## Chutes And Ladders

### March 4, 2011

Our method is to simulate playing a large number of games and count the outcomes. Chutes and ladders are represented as association-lists with the *from* square in the car and *to* square in the cdr:

`(define chutes '((16 . 6) (47 . 26) (49 . 11)`

(56 . 53) (62 . 19) (64 . 60) (87 . 24)

(93 . 73) (95 . 75) (98 . 78)))

`(define ladders '((1 . 38) (4 . 14) (9 . 31)`

(21 . 42) (28 . 84) (36 . 44) (51 . 67)

(71 . 91) (80 . 100)))

A single game is the path that one token takes to reach space 100. The first cond clause ends the game, the second cond clause stays if the roll of the die is beyond the end, the third cond clause handles chutes and ladders, and the final cond clause handles all other squares. The loop accumulates the path through the board; `p`

is the current position, and `ps`

is the path. The lambda in the third clause takes the “true” result of an a-list lookup, which is a start/end pair, and extracts the ending position:

`(define (game)`

(let loop ((ps '(0)))

(let* ((die (randint 6 0)) (p (+ (car ps) die)))

(cond ((= 100 (car ps)) (cdr (reverse ps)))

((< 100 p) (loop (cons (car ps) ps)))

((or (assoc p chutes) (assoc p ladders))

=> (lambda (x) (loop (cons (cdr x) ps))))

(else (loop (cons p ps)))))))

For instance, a sample game might look like this; the player hit the 9/31 ladder and the 80/100 ladder, but no chutes, for a 16-roll game:

`> (game)`

(6 7 31 37 42 48 50 55 57 63 65 68 72 74 79 100)

Function `games`

executes `(game)`

multiple times and reports the lengths of the various games played:

`(define (games n)`

(let loop ((n n) (gs '()))

(if (zero? n) gs

(loop (- n 1) (cons (length (game)) gs)))))

`Compete`

reports the lengths of *n* games each played by *k* players. The expression `(apply min (games k))`

reports the number of turns taken by the winner:

`(define (compete k n)`

(let loop ((n n) (gs '()))

(if (zero? n) gs

(loop (- n 1) (cons (apply min (games k)) gs)))))

Finally, `stats`

gathers statistics:

`(define (stats k n)`

(let ((gs (compete k n)))

(values (apply min gs) (apply max gs)

(exact->inexact (/ (apply + gs) n)))))

Here are some sample results:

`> (stats 1 1000000)`

7

349

39.290771

> (stats 2 100000)

7

154

26.3613

> (stats 3 100000)

7

111

21.73284

> (stats 4 100000)

7

94

19.20292

> (stats 5 100000)

7

80

17.70565

The minimum number of turns to complete the game is 7 (Wikipedia says 6; perhaps their board is somewhat different than ours). It takes on average 39.3 turns to reach space 100. Games get shorter as the number of players increases, since at least one of the players beats the average. The poor fellow who rolled 349 times before reaching space 100 was terribly unlucky; presumably, he should wait until tomorrow to buy a lottery ticket, as he certainly has no luck today.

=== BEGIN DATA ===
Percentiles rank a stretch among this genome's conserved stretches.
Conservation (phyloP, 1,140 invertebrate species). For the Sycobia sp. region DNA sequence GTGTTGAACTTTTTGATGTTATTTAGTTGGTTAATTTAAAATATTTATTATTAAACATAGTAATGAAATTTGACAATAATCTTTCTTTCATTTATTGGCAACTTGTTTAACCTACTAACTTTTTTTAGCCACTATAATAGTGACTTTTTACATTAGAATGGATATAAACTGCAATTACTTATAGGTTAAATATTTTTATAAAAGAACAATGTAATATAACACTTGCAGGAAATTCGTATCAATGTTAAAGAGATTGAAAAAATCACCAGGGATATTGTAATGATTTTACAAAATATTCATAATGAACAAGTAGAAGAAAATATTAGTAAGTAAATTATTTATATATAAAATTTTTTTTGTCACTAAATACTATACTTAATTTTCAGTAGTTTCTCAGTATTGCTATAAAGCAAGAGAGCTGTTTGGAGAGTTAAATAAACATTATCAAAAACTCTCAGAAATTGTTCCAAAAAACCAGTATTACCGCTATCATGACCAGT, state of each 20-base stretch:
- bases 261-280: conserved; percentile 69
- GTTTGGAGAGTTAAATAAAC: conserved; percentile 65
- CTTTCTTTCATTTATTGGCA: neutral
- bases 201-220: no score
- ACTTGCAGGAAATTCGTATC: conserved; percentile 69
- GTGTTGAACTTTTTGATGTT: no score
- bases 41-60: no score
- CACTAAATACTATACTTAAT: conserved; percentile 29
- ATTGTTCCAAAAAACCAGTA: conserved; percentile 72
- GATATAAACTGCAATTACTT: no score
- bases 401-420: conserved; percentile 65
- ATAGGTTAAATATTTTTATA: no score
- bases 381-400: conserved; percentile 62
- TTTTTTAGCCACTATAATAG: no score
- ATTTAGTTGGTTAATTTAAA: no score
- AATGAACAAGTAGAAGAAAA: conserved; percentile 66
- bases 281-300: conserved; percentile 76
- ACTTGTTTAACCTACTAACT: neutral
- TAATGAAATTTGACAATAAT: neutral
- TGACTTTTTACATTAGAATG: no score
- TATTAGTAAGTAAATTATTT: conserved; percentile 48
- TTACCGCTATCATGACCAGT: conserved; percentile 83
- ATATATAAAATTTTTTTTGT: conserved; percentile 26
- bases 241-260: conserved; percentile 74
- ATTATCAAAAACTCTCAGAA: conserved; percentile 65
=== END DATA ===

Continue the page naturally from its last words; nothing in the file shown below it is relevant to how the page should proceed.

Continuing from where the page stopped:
We used `randint`

from the Standard Prelude. You can run the program at http://programmingpraxis.codepad.org/RPq4Ocqx.

Pages: 1 2

My Haskell solution (see http://bonsaicode.wordpress.com/2011/03/04/programming-praxis-chutes-and-ladders/ for a version with comments):

[…] today’s Programming Praxis exercise, our goal is to simulate the board game Chutes and Ladders. Let’s […]

Not terribly fast, though it gets the job done. To speed this up, I tried

1. Numpy arrays (which doesn’t get much of an improvement),

2. PyPy (which sped things up a lot), and

3. Cython to compile the code.

None of these three options come standard with the typical Python installation,

unfortunately. As a further exercise for myself, I went about compiling via

Cython, without changing the original code beyond all recognition; details

available on codepad.

I’ve got a Haskell solution similar to Remco Niemeijer’s one, so I decided not to repeat it here once more.

Instead, I solved the first question regarding the minimal number of rolls in a “theoretical” way, without simulating the game itself. I converted the game board into a directed graph — each node has 6 outgoing edges, corresponding to 6 possible rolls (or less, if it’s near 100) and then used breadth-first search to find out the shortest path length from start to finish. It turned out to be 7.

Here’s my python solution. Uses the dijkstra function from a previous exercise to find the minimum path.

These implementations which walk a tree take a long time to run – the first haskell program takes on the order of 30 seconds to print the first statistics on my system. A faster way is to create a transition matrix and repeatedly multiply with a state vector to compute the probability of any particular state after N turns. Experimentally, after 350 iterations, this accounts for 99.9999% of all games and produces an answer of avg turns = 39.2 in under a second of CPU time.

My Try in Rexx, Using the Dijkstra-Algorithm from https://programmingpraxis.com/2011/01/04/dijkstras-algorithm/ to find the optimal strategy